Amid Boston Overdose Crisis, a Pair of Harvard Students Are Bringing Narcan to the Red Line


At First Cambridge City Council Election Forum, Candidates Clash Over Building Emissions


Harvard’s Updated Sustainability Plan Garners Optimistic Responses from Student Climate Activists


‘Sunroof’ Singer Nicky Youre Lights Up Harvard Yard at Crimson Jam


‘The Architect of the Whole Plan’: Harvard Law Graduate Ken Chesebro’s Path to Jan. 6

A Little Self-Examination

By Colin F. Boyle

James Fallows

More Like Us

Houghton Mifflin

210 pp. $18.95

SINCE the start of this decade, Americans and America watchers have been obsessed with the idea that the United States is in decline. Soaring deficits and rising imports mean the eagle is falling, wrote so many doomsayers, who churned out tome after tome documenting their claims. America was losing--or had already lost--its competitive edge to the Japanese, and the only way for the U.S. to climb back to the top was to model itself after Japan.

Most of the research sparked by this startling epiphany focused on Japanese economic strategies, and why they were so much better than ours. In his study of Japan, Harvard sociologist Ezra Vogel pointed out the many aspects of Japanese life and society that inevitably led to economic hyper-growth. His book, which quickly became a best-seller in Japan, was simply titled Japan As Number One.

Titles like this aside, most of the books written about U.S.-Japanese economic competition avoided hysteria. Their authors duly noted that the United States was still the world's largest industrial power and was certain to remain relatively wealthy for quite some time. All these works suggested was that by studying Japan's unique economic system, we could adopt those structures that worked so well there.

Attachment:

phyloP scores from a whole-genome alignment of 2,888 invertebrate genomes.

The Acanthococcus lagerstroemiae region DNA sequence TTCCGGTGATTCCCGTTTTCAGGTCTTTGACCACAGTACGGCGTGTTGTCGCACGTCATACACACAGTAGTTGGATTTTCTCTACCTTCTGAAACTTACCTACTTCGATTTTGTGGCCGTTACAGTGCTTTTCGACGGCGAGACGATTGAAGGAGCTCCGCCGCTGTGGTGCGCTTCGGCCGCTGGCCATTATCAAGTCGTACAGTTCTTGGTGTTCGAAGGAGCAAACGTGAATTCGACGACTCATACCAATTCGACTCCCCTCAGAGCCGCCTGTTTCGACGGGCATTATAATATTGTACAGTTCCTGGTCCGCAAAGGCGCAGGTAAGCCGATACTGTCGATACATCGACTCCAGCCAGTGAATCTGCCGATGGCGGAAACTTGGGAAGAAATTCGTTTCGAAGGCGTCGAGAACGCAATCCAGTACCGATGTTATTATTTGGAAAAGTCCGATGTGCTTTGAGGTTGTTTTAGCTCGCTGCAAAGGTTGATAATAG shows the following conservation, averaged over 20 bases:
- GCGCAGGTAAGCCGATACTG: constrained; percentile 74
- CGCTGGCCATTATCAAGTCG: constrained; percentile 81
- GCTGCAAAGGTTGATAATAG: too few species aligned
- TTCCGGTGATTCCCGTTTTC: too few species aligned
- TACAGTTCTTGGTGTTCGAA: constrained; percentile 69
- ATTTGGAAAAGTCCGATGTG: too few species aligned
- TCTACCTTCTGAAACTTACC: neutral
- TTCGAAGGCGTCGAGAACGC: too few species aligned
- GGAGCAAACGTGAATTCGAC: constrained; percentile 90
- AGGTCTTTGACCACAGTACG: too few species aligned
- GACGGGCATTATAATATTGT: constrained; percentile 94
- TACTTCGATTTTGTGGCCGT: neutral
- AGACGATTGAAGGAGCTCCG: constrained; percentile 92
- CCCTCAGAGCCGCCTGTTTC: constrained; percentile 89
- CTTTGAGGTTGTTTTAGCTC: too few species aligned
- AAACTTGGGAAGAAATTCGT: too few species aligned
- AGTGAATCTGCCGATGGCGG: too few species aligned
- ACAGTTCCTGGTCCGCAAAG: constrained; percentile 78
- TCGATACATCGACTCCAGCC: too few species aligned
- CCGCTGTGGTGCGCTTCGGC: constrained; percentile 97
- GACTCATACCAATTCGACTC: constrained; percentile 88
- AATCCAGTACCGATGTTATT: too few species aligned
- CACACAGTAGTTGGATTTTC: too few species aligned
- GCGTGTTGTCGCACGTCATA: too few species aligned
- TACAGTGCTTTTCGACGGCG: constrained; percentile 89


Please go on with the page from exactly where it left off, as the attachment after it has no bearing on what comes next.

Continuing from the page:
In his new book, James Fallows '70 writes that becoming more like Japan would be the worst thing for America. Instead, because American culture is so radically different from Japanese culture, we should become More Like Us.

THE sharp cultural differences between America and Japan are hardly new concepts, as anyone who has ever been to Tokyo is well aware. In fact, many of the recent "More Like Japan" books have noted that there are many Japanese attitudes--including intense racism and sexism--that the United States would be well advised not to adopt. The distinction between More Like Us and the others is the emphasis; Fallows insists that the only true cure for America's malaise can come from the attributes that initially made the U.S. a great nation.

Unlike Japan, which succeeds because its strict hierarchical system matches its cultural demands for order, America is at its best when it allows its people to reinvent themselves and create new opportunities, Fallows writes. Disorder makes America great, and great Americans are the ones who aren't constrained by stagnant societal customs. Those who really contribute to American strength are the entrepreneurs like Steve Wozniak and Steven Jobs, not to mention the grunts who take jobs in the oil fields when their factories close, confident that they can start their lives anew.

It is, of course, impossible to prove that the American Dream is the power behind the United States' economic strength, but Fallows' many anecdotes are compelling. For instance, his account of the Nguyens, a Vietnamese family of refugees who worked many long hours to improve their economic standing, sounds very familiar. It's reminiscent of the stories told to any second or third-generation Americans by their immigrant parents or grandparents. The moral: Hard work and the opportunity to make a new start are what makes America great.